Supporting an Innovative Business Model: Microgrid As A Service (MAAS)
How would this business model work? Chargers and energy storage equipment could be installed on filling station sites, retaining ownership and maintenance responsibility for all equipment. Energy prices would be displayed on a real-time basis. The retailer would collect payments for electricity used, and pass payment less an agreed margin. The provider would be paid for electricity used.
With electricity purchased at off-peak rates when prices are low, it can then can be sold to drivers of electric cars at a price per kWh for the electricity used, based on the rates in place at the time of charging. Electricity is taxed at much lower rates than gasoline or diesel—sometimes not at all—but in the UK, this is 5% compared to 70% fuel duty. However, governments can continue to use the filling stations as tax collection points for the electricity used to charge vehicles.
The significant part of the capital expenditure in this solution is installing the banks of energy storage at the filling station sites or charging locations—rather than costly infrastructure outlays. The company developing the technology would retain ownership of this and all the other charging equipment on site, including the cables and physical plugs that attach to the vehicle. This stored energy would be required whenever an electric vehicle plugs in.
The physical plugs that are the end of the cables and that attach to the vehicles, can be changed or adaptors provided as relatively low-cost consumer items. The plugs are intelligent in that data signals are used to connect to the vehicle that determines the type and rate of charge. These plugs could become wireless in the future, but the energy stored would still required to buffer the grid.
While the solution will work best if the new cells are also installed on the vehicles, the banks of cells in the ground will still operate and electric vehicles can still be charged with different types of batteries, although less quickly. The company that retains ownership of the end-to-end solution, including the plugs, can also upgrade them when necessary and control the entire end-to-end pricing and distribution model across the entire charging ecosystem, which is part of the Microgrid-As-A-Service model.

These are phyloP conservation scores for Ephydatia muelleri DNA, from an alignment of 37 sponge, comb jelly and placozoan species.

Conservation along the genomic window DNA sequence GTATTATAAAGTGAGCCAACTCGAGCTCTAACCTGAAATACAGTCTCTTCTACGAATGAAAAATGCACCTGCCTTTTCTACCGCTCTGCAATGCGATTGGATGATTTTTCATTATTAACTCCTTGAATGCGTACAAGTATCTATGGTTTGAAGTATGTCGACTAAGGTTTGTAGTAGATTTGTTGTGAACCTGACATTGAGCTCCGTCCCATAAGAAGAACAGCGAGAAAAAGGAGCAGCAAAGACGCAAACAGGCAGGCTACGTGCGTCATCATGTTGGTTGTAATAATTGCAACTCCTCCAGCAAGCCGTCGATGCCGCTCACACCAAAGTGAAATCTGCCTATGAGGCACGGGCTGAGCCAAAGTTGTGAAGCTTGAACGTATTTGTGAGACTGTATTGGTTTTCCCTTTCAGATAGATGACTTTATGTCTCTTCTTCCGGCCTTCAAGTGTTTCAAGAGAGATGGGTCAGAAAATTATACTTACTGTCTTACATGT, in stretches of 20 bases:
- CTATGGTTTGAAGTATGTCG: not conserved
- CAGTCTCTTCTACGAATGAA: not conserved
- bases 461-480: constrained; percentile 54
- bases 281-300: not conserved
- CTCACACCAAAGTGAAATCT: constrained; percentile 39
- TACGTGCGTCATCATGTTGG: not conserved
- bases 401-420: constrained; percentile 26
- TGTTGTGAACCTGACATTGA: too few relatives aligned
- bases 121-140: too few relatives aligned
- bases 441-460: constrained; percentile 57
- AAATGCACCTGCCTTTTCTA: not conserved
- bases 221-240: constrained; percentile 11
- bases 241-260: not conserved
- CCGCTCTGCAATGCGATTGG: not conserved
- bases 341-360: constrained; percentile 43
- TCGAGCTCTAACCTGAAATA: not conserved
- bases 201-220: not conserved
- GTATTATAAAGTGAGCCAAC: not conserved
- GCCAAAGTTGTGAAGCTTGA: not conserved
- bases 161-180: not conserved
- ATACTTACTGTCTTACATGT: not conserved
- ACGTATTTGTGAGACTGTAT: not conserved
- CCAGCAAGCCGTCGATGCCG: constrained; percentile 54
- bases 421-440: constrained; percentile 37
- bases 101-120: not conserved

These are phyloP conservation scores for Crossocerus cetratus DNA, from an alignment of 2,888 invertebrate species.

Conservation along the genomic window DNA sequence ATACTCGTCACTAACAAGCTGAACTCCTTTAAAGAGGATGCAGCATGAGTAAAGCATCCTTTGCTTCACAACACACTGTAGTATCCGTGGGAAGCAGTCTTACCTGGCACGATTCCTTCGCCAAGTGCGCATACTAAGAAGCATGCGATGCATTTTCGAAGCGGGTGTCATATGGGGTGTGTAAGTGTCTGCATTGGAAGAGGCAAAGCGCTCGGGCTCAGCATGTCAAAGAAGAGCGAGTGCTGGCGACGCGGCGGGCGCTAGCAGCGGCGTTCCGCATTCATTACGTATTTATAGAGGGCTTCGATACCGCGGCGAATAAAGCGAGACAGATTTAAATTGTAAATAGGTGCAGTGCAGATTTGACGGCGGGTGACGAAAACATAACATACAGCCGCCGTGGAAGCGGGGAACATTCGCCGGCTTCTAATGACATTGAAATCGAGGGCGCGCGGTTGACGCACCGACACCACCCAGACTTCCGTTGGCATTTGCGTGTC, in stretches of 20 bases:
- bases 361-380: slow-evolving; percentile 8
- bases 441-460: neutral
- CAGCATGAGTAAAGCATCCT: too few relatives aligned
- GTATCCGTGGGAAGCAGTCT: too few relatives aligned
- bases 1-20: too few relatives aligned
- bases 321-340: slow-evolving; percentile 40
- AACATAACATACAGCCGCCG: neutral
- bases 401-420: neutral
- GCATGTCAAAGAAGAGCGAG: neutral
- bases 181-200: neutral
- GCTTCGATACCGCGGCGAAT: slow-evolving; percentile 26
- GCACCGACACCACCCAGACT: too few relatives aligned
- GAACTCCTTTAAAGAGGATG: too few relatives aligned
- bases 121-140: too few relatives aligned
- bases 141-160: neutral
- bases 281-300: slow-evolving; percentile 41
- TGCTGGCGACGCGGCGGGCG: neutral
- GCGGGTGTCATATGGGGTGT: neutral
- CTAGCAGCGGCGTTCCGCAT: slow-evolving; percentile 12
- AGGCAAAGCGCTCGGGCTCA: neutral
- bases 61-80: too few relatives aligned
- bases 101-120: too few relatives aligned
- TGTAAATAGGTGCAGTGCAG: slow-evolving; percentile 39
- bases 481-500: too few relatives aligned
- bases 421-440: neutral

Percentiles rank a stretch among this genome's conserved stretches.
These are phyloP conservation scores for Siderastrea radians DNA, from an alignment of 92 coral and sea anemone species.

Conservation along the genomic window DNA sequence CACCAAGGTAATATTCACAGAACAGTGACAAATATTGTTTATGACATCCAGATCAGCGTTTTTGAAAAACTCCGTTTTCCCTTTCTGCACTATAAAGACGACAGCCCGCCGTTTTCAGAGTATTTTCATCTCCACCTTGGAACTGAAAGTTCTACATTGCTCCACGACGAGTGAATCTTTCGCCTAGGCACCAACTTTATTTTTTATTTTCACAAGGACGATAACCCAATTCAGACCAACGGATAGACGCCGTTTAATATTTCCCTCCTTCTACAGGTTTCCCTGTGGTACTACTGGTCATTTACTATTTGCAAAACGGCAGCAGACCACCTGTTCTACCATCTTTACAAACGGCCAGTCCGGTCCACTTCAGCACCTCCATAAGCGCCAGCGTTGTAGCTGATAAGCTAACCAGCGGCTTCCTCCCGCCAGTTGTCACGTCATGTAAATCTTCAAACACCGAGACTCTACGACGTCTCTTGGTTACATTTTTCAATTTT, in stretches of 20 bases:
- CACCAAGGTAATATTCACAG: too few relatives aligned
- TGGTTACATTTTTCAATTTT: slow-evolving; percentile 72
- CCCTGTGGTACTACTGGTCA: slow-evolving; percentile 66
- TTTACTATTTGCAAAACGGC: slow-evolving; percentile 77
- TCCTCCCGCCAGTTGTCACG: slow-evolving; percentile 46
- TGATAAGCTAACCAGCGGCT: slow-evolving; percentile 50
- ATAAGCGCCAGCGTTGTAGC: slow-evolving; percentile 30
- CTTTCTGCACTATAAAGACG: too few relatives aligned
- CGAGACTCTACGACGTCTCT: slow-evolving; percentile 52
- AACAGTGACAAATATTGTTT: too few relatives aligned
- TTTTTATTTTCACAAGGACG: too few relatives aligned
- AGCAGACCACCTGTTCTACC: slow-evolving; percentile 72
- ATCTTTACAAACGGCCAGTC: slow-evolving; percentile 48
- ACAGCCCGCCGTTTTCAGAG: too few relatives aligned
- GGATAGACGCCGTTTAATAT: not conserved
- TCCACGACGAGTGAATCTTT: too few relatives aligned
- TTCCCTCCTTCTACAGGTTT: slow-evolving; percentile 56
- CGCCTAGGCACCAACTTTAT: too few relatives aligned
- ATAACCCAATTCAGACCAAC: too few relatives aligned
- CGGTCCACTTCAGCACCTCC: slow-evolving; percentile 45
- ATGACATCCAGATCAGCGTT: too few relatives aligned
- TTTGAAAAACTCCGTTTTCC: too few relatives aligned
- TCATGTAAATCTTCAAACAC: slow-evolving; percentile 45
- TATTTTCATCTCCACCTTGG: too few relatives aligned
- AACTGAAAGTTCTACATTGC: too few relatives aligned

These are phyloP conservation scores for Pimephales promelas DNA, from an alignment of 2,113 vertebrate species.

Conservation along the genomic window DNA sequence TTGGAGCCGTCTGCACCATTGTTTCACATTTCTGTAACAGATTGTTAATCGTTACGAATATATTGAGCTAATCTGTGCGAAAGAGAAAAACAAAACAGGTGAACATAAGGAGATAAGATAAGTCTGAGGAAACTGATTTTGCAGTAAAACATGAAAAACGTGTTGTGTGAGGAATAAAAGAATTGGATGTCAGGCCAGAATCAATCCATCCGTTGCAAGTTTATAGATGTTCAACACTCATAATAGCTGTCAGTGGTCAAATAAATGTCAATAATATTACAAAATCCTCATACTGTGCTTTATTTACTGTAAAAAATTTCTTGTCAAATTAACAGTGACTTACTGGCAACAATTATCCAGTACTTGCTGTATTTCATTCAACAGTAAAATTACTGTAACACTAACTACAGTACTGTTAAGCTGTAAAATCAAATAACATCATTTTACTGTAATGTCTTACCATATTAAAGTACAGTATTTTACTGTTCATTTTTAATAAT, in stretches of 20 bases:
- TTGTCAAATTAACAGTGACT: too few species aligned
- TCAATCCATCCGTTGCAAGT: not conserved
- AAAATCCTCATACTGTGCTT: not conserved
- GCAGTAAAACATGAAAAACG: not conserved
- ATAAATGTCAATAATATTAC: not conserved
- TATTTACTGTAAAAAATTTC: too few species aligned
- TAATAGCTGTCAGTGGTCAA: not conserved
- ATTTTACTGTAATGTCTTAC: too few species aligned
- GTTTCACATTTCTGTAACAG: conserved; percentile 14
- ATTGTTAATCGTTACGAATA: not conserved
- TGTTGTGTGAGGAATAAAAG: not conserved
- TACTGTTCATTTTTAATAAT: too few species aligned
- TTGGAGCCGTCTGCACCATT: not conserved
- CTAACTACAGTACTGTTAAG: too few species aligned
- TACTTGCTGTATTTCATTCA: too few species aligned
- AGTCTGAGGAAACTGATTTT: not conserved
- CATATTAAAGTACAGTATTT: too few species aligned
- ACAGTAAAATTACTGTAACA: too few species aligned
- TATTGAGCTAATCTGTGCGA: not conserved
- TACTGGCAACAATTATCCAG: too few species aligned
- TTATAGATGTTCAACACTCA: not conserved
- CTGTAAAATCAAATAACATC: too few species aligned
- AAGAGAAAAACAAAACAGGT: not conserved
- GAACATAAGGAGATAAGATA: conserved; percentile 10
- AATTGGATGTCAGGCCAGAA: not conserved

Most EVs already use software that allows them to navigate to an available charger. The arrival time at the charging point is thus predictable and the charging slot reserved.
As the EV is traveling to the charger, the charge point detects the state of charge of the EV, and the charger begins to charge with available energy from the electricity grid. If off-peak electricity were available, this operation could have been performed well in advance, but in either case, there is no stress to the grid infrastructure.
Once at the charging point, the EV is recharged directly from the cells in the charger directly into corresponding cells on board the vehicle. This process takes five minutes or less, essentially the same time it would have taken a driver of a gasoline or diesel vehicle to fill their tank with fuel. Then, the cells on board the vehicle discharge into the onboard Li-ion cells, while the vehicle is being driven, at a slow rate, thereby preserving the life of the Li-ion cells.
Providing this 5- to 10-minute charge from a standard electricity grid connection could help spur more widespread adoption of EVs. In most cases, installation would only require a spur off the existing power connection on site that powers the existing pumps in filling stations. The cells would be housed in the ground in the same type of container that “bulk store” gasoline and diesel are housed in today. As the cells will not catch fire, none of the existing tanks would have to be removed, which would not be the case with lithium batteries.
Existing Mode 2 chargers at charging stations can be upgraded to facilitate the fast charge solution. While filling stations would act as the same revenue collection point as with gasoline and diesel fuels today, the cell developer would arbitrage the electricity purchased. It would do this through a demand-side response mechanism offering the electricity operators a 500 MWh storage capability and control the price that the electricity sold in real time through an Artificial Intelligence network that could allocate available electricity to the planned time that a vehicle arrives to charge. Filling stations would collect government tax revenue on the electricity purchased in the same way as they do today, with gasoline and diesel at whatever tax rates the UK government decides to impose.
It is clear that such an XFC Grid Energy Storage Solution—if actually outfitted in the UK and elsewhere—would benefit a wide range of stakeholders, including EV owners, as the move away from gasoline-powered vehicles continues.
Stephen Voller, C.Eng. is CEO and founder of ZapGo Ltd, the developer of Carbon-Ion (C-Ion) cells.